Pope Francis talks with Fra Matthew Festing, grand master of the Sovereign Military Order of Malta in 2016. Bob Brehl says there's more to the tension between the Vatican and Malta than meets the eye. CNS photo/Maria Grazia Picciarella, pool

Comment: More to Malta Affair than meets the eye

  • February 2, 2017

One must wonder whether the rather bizarre clash between the Vatican and the Knights of Malta — a Catholic humanitarian organization with diplomatic ties to more than 100 countries — is really about distributing condoms as part of an aid project.

Or are the condoms a red herring and the real story is part of a Machiavellian plan by conservative Catholic leaders — one American cardinal, in particular — to undermine Pope Francis and his reforms?

No one from the Vatican or the order is talking — officially — but many things point to the latter. One thing is abundantly clear: This smiling, inclusive and pastoral Pope is not afraid to use an iron fist when defiance trumps dialogue.

The “Malta Affair” has been dubbed a soap opera by European media. With its many twists and turns — even a link to the failed assassination of Adolf Hitler in 1944 — it almost reads like a John le Carré or Len Deighton novel.

It started in early December when Albrecht von Boeselager, second in command of the Knights of Malta, was fired by his then-boss Matthew Festing, the British Grand Master of the ancient Catholic order, in a row over condoms being distributed to combat HIV in Myanmar (formerly Burma). Von Boeselager, whose father Philipp was part of the famous failed Hitler assassination plot called Operation Valkyrie, claimed he was wrongly dismissed and appealed to the Vatican.

The sacking apparently struck a nerve with the Vatican, partly because it was unexpected, but also because Raymond Burke, an American cardinal who has clashed publicly with Pope Francis on social issues, is the Church’s envoy to the order. Tongues began to wag over his role in the firing.

For context, the pontiff demoted Burke from a top Vatican job in 2014 with no official explanation and assigned him to be the “patron” of the Order of Malta.

Such patron positions are typically given to older cardinals after they retire at 75, but Burke is only 68.

Burke has emerged as an outspoken critic of the Pope and a supporter of U.S. President Donald Trump for his positions on abortion and immigration, as The Register has reported recently. In November, Burke also led a rare public papal challenge with three other cardinals and accused the pontiff of sowing confusion on various issues such as communion for the divorced.

Meanwhile, before Christmas the Pope set up a special commission to investigate von Boeselager’s firing. Festing, the Grand Master elected for life, resisted the probe and refused to cooperate on the grounds the order is sovereign and independent of the Church.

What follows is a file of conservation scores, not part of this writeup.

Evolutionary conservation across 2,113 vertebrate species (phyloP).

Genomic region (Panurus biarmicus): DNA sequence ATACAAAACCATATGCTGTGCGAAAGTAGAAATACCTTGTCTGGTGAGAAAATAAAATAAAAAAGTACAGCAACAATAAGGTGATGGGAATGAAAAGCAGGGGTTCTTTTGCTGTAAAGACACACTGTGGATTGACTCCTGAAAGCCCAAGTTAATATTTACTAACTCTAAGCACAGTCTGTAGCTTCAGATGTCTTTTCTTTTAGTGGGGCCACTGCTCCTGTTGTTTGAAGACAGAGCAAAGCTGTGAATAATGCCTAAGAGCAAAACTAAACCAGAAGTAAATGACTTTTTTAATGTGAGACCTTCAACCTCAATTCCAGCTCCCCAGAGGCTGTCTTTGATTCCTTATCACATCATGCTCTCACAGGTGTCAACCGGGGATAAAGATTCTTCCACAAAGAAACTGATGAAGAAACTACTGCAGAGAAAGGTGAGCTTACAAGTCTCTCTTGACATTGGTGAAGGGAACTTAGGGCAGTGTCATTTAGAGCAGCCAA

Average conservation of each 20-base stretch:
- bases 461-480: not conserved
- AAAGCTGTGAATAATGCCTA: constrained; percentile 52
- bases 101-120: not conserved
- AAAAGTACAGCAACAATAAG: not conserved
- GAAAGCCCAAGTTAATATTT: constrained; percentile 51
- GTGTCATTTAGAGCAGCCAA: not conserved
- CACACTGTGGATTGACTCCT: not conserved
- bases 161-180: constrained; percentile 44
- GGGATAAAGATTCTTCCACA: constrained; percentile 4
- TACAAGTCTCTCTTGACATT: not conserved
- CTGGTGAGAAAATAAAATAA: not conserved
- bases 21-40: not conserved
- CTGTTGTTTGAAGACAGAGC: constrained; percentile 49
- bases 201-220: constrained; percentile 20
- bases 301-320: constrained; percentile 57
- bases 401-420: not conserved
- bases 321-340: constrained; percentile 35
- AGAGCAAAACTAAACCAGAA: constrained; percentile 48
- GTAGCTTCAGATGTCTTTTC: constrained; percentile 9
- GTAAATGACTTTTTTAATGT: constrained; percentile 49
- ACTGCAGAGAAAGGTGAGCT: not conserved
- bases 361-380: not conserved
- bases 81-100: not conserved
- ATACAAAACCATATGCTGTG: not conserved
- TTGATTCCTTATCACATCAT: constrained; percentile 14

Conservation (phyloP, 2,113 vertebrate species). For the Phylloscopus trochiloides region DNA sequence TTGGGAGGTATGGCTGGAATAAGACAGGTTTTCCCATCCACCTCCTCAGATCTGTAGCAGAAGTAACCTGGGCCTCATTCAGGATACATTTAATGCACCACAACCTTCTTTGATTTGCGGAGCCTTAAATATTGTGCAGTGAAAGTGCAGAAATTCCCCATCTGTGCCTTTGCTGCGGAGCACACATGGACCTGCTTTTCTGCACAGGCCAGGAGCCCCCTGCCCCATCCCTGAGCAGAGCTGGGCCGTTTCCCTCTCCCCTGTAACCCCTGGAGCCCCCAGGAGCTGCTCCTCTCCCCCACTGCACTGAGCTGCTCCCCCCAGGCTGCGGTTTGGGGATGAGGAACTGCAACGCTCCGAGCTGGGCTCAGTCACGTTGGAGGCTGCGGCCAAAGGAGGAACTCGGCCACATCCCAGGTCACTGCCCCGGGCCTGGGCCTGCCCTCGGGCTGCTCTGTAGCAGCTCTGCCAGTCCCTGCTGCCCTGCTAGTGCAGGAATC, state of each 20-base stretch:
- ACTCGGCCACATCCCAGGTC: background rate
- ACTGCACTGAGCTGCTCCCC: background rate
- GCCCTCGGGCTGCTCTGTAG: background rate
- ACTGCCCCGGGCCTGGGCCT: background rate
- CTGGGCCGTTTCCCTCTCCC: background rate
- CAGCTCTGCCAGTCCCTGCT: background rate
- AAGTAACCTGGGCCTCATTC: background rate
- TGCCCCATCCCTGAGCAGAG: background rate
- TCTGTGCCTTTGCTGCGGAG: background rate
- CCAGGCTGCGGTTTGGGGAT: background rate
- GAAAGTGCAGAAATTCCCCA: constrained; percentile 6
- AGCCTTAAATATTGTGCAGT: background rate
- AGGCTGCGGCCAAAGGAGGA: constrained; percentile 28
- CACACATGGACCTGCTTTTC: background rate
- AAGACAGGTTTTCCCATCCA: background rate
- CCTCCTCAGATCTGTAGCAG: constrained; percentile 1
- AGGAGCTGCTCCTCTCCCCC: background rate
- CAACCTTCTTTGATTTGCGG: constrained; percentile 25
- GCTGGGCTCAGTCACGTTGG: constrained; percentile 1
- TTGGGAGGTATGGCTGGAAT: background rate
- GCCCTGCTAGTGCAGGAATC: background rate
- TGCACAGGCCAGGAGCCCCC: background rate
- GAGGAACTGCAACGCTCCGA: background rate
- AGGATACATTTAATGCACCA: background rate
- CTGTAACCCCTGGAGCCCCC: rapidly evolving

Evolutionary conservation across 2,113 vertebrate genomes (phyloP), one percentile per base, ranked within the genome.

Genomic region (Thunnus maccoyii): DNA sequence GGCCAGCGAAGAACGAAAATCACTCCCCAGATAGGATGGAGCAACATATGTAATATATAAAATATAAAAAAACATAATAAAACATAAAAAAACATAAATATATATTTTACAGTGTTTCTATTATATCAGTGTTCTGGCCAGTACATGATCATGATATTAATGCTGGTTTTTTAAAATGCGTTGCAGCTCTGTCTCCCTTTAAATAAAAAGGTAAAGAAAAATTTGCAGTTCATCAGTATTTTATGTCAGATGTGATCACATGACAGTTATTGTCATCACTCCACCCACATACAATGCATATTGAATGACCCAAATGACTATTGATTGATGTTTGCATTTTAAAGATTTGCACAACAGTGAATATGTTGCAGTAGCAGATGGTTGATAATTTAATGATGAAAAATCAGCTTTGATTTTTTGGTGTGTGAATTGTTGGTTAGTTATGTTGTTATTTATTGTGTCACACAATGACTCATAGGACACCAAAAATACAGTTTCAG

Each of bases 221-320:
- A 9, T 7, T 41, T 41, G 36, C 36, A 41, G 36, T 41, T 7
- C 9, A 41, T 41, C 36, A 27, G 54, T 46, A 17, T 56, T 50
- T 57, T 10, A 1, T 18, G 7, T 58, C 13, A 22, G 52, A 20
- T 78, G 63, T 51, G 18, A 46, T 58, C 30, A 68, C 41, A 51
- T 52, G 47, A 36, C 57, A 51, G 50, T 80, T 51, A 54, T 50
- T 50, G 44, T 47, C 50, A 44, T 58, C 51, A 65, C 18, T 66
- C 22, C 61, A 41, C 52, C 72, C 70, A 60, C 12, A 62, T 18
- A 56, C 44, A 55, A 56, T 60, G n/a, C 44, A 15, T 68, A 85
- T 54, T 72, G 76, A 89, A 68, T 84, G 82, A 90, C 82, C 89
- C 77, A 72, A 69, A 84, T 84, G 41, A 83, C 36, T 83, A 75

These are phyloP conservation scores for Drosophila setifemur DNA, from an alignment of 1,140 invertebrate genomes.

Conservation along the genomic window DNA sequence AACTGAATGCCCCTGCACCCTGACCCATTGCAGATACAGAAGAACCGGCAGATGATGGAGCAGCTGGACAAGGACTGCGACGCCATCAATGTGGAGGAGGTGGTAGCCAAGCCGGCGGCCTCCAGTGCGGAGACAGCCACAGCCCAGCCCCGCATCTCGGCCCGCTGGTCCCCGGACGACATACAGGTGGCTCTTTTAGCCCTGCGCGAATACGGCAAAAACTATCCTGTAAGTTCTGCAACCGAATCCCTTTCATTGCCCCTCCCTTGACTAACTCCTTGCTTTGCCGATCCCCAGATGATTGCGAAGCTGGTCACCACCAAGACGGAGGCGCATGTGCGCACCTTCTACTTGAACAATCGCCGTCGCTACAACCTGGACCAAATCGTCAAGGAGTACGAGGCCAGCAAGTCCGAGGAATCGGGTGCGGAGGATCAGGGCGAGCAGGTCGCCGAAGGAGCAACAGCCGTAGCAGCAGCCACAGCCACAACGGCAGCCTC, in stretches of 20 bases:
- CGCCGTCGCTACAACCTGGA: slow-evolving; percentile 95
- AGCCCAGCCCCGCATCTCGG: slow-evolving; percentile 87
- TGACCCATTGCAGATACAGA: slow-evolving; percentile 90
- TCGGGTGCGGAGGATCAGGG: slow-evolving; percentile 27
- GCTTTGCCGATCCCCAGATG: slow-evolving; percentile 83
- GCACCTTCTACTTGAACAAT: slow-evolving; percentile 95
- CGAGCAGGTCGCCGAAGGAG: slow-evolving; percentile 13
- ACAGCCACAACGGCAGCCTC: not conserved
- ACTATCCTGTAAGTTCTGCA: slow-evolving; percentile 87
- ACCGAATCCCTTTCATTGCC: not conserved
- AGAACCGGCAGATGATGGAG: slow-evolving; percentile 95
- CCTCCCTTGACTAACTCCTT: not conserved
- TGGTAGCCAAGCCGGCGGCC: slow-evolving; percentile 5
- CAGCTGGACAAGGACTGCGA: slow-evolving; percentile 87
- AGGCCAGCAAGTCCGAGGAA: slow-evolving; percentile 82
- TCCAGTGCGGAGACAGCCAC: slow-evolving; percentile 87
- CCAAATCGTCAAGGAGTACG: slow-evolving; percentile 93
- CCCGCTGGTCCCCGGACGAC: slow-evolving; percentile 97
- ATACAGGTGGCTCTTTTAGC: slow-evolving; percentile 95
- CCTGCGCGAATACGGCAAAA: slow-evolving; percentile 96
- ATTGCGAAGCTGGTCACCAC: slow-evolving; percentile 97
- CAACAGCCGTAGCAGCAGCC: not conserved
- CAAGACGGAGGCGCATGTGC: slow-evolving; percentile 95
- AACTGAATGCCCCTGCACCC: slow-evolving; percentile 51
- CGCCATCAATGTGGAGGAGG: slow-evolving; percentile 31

He even issued a series of increasingly defiant public statements. In one, he called the investigating papal commission “legally irrelevant.” This clearly irritated Pope Francis and he continued to press. Vatican watchers claimed the real reason for von Boeselager’s firing was that Festing and Burke viewed him as too progressive and too loyal to Francis.

In the end, Festing caved at the end of January, becoming the first Grand Master to resign since 1799. Von Boeselager has been reinstated to his former position, an interim Grand Master has been appointed until an election, and the charitable organization will be under the jurisdiction of a special papal delegate, who will be appointed by Francis.

And just after this unfolded, more information leaked out indicating acrimony between Burke and the pontiff. Reuters news agency reported that “the day after Festing handed his resignation to the Pope, Burke drove to the order’s headquarters from his apartment near the Vatican and sought to persuade Festing to withdraw his resignation, a source from the Vatican and one from the Knights said.”

If this is accurate, it shows deep strains of discontent and disloyalty within the Church. In the end, Pope Francis won the battle and sent a warning that there are consequences for open disloyalty. But at what price?

The Order of Malta was founded in 1048 to provide medical aid for pilgrims and Crusaders in the Holy Land. Over 1,000 years, it has grown into an organization that cares for the sick and the poor in around 120 countries, managing hospitals and health centres and working in war zones and regions hit by natural disasters. It has 13,000 members, 80,000 volunteers and 20,000 paid medical staff.

No doubt, in part due to this good work, the Order of Malta holds the status of a sovereign entity, issuing its own passports, stamps and license plates from its Rome headquarters. It also has observer status at the United Nations.

One can only hope this clash has not damaged its image so that it negatively impacts things like donations, membership and volunteers. Another question is just how deep and determined is the opposition to Pope Francis?

As John Allen, editor of Catholic news site Crux, told the Financial Times: “It will be taken as an index of Francis’ determination not to be cowed by his critics, and not just when it comes to the Knights of Malta. It also confirms what we’ve always known, which is that Francis has a stubborn streak. He may consult widely beforehand, but once he’s made a decision, there’s generally no turning back and no reconsideration.”

It will be interesting to see what news Burke, who remains the order’s patron, is tied to in the coming weeks and months.

(Brehl is a writer in Port Credit, Ont., and can be reached at bob@abc2.ca or @bbrehl on Twitter.)

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